Simply leaving calves until the end of your workout may contribute to why they aren’t growing as readily as the muscles you train while you’re fresh and energized. If you want calf growth to be a priority, you should probably train them at the start of your workout.
Calf Training Tips
Are things as simple as including one seated and one standing calf exercise, twice per week? Yes and no. Your calves aren’t the most nuanced muscle in the body, but there are still ways to ensure you get the most bang for your buck.
Find the Right Angle
Moreover, some literature suggests that adjusting your foot angle during calf raises may increase muscular activation. (4) Start with your feet pointed forward and tweak as needed until you find the deepest squeeze.
Weight Over Tempo
It is important to take your calf training slow and steady. Your Achilles tendon has a lot of built-in elasticity, which can distract from the targeted tension on the gastroc or soleus itself.
However, you don’t want to go too far in that direction and eschew heavy training entirely. Literature backs the idea that — for the calves and all other muscles — a slow tempo may produce better results than a normal rep speed with moderate weights, but heavy loading at any speed works better than both. (5)
Don’t be afraid to load up on weight as long as you can maintain proper technique and a full range of motion.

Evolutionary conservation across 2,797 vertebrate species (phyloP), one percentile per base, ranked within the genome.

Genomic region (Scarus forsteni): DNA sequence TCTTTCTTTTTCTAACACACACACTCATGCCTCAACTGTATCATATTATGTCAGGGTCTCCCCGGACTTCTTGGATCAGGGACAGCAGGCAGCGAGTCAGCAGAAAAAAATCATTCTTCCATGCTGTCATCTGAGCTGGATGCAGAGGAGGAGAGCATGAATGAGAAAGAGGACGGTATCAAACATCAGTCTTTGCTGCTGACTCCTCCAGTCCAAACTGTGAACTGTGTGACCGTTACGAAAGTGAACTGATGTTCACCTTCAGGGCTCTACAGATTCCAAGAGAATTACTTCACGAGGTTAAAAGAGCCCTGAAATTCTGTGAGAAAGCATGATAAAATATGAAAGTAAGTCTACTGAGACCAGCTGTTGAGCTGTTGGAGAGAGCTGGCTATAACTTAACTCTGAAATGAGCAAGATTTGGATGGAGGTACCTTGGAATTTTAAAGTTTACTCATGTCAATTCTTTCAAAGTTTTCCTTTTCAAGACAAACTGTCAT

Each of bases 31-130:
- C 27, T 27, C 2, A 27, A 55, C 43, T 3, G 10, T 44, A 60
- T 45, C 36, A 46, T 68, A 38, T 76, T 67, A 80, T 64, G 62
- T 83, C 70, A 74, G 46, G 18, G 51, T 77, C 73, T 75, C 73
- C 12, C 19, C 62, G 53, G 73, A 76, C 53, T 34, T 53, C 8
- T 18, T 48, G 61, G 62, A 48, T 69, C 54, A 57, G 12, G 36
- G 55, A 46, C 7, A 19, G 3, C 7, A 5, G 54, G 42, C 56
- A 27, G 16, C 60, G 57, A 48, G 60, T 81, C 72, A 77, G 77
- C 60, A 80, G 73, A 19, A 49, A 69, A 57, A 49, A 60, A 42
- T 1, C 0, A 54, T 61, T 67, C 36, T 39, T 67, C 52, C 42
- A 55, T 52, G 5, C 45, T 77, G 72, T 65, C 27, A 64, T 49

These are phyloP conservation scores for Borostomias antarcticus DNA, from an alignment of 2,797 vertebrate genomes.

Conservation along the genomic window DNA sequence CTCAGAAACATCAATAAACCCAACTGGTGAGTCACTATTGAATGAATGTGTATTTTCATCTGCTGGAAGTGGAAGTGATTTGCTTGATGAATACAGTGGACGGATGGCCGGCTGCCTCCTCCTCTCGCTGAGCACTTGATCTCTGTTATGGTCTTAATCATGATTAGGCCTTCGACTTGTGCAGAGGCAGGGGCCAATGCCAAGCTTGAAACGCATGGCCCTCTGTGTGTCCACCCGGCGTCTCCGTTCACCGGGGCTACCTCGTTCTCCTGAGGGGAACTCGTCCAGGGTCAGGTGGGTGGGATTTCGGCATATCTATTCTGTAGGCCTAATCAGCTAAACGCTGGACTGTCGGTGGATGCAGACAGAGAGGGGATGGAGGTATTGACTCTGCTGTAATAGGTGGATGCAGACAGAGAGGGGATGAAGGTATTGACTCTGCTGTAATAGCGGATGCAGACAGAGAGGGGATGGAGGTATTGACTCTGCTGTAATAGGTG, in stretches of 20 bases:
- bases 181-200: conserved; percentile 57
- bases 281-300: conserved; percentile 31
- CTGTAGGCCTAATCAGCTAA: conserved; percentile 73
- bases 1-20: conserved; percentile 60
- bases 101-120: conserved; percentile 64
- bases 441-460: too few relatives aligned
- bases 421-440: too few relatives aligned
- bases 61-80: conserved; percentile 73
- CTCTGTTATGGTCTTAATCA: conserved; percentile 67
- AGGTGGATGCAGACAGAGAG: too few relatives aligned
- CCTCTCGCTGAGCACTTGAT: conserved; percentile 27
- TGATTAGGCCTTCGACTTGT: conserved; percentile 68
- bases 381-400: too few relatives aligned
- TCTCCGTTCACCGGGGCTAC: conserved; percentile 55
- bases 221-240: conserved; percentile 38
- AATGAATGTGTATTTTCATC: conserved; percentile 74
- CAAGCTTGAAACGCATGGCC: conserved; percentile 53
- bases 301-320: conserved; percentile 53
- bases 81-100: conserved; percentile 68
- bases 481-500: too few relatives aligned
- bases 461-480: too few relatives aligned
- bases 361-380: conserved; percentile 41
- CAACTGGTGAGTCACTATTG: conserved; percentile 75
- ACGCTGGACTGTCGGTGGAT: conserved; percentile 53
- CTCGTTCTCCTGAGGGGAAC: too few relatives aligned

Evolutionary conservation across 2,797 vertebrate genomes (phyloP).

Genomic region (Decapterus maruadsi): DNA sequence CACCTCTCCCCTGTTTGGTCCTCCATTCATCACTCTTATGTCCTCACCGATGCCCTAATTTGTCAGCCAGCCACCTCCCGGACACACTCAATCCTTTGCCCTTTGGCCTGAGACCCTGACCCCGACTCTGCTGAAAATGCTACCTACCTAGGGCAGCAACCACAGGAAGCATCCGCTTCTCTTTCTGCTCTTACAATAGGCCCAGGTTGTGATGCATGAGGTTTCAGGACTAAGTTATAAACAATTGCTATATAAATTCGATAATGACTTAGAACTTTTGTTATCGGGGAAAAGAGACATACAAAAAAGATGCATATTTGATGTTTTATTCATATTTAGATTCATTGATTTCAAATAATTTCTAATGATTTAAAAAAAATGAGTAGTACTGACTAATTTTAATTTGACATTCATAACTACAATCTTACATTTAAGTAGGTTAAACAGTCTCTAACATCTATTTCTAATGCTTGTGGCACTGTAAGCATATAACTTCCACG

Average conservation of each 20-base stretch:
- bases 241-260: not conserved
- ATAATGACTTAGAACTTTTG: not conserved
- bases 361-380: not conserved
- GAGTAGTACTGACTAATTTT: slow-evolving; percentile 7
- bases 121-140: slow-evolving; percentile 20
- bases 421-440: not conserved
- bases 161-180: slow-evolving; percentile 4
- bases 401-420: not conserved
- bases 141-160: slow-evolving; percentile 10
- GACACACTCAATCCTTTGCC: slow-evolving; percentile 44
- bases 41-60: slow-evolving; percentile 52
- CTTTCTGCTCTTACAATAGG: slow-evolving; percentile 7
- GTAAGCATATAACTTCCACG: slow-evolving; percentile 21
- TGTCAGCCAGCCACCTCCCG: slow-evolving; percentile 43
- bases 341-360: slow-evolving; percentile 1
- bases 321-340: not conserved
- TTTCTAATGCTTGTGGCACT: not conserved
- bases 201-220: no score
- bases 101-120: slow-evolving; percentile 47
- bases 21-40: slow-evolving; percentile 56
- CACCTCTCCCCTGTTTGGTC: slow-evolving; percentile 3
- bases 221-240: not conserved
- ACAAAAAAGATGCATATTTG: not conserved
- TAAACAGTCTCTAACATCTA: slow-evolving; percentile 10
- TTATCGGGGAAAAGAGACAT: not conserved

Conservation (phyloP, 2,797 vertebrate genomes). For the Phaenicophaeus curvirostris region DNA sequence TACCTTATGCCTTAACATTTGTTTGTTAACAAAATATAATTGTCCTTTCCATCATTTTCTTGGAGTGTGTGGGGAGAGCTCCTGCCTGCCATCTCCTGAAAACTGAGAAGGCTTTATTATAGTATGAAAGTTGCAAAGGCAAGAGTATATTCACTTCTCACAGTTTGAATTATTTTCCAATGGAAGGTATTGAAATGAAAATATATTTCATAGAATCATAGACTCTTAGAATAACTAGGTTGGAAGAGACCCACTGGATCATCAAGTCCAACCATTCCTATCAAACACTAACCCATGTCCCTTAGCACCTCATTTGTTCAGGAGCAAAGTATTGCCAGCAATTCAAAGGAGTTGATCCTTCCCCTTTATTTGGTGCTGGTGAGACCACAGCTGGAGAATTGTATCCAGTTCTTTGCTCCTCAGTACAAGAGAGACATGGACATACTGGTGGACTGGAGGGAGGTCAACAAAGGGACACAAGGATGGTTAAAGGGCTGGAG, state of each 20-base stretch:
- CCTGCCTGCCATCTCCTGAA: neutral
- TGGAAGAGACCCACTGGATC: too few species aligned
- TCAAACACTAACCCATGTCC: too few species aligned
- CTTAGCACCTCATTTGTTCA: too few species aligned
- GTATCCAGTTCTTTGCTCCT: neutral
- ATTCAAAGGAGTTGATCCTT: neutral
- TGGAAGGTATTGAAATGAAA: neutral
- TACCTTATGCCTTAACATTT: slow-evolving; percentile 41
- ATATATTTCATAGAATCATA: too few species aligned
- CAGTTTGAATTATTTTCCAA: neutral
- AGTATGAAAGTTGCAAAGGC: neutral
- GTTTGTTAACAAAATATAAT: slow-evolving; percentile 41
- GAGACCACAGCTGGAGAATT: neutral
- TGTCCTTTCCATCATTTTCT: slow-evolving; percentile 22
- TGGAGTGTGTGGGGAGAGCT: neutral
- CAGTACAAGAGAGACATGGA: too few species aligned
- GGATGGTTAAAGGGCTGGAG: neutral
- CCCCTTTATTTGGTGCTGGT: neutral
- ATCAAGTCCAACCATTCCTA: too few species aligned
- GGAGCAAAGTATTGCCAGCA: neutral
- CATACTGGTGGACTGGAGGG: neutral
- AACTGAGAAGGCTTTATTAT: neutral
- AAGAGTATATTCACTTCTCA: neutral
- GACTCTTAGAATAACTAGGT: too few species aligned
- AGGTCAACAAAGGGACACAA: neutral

That said, well-developed calves are a great capstone to your physique. Their absence is noticed more often than their presence is felt, which should be more than enough of a reason to dedicate at least a little bit of time toward training them properly. Your physique will thank you.
- Albracht, K., Arampatzis, A., & Baltzopoulos, V. (2008). Assessment of muscle volume and physiological cross-sectional area of the human triceps surae muscle in vivo. Journal of biomechanics, 41(10), 2211–2218.
- Mitchell, C. J., Churchward-Venne, T. A., West, D. W., Burd, N. A., Breen, L., Baker, S. K., & Phillips, S. M. (2012). Resistance exercise load does not determine training-mediated hypertrophic gains in young men. Journal of applied physiology (Bethesda, Md. : 1985), 113(1), 71–77.
- Kadi, F., Bonnerud, P., Eriksson, A., & Thornell, L. E. (2000). The expression of androgen receptors in human neck and limb muscles: effects of training and self-administration of androgenic-anabolic steroids. Histochemistry and cell biology, 113(1), 25–29.
- Riemann, B. L., Limbaugh, G. K., Eitner, J. D., & LeFavi, R. G. (2011). Medial and lateral gastrocnemius activation differences during heel-raise exercise with three different foot positions. Journal of strength and conditioning research, 25(3), 634–639.
- Schuenke, M.D., Herman, J.R., Gliders, R.M. et al. Early-phase muscular adaptations in response to slow-speed versus traditional resistance-training regimens. Eur J Appl Physiol 112, 3585–3595 (2012).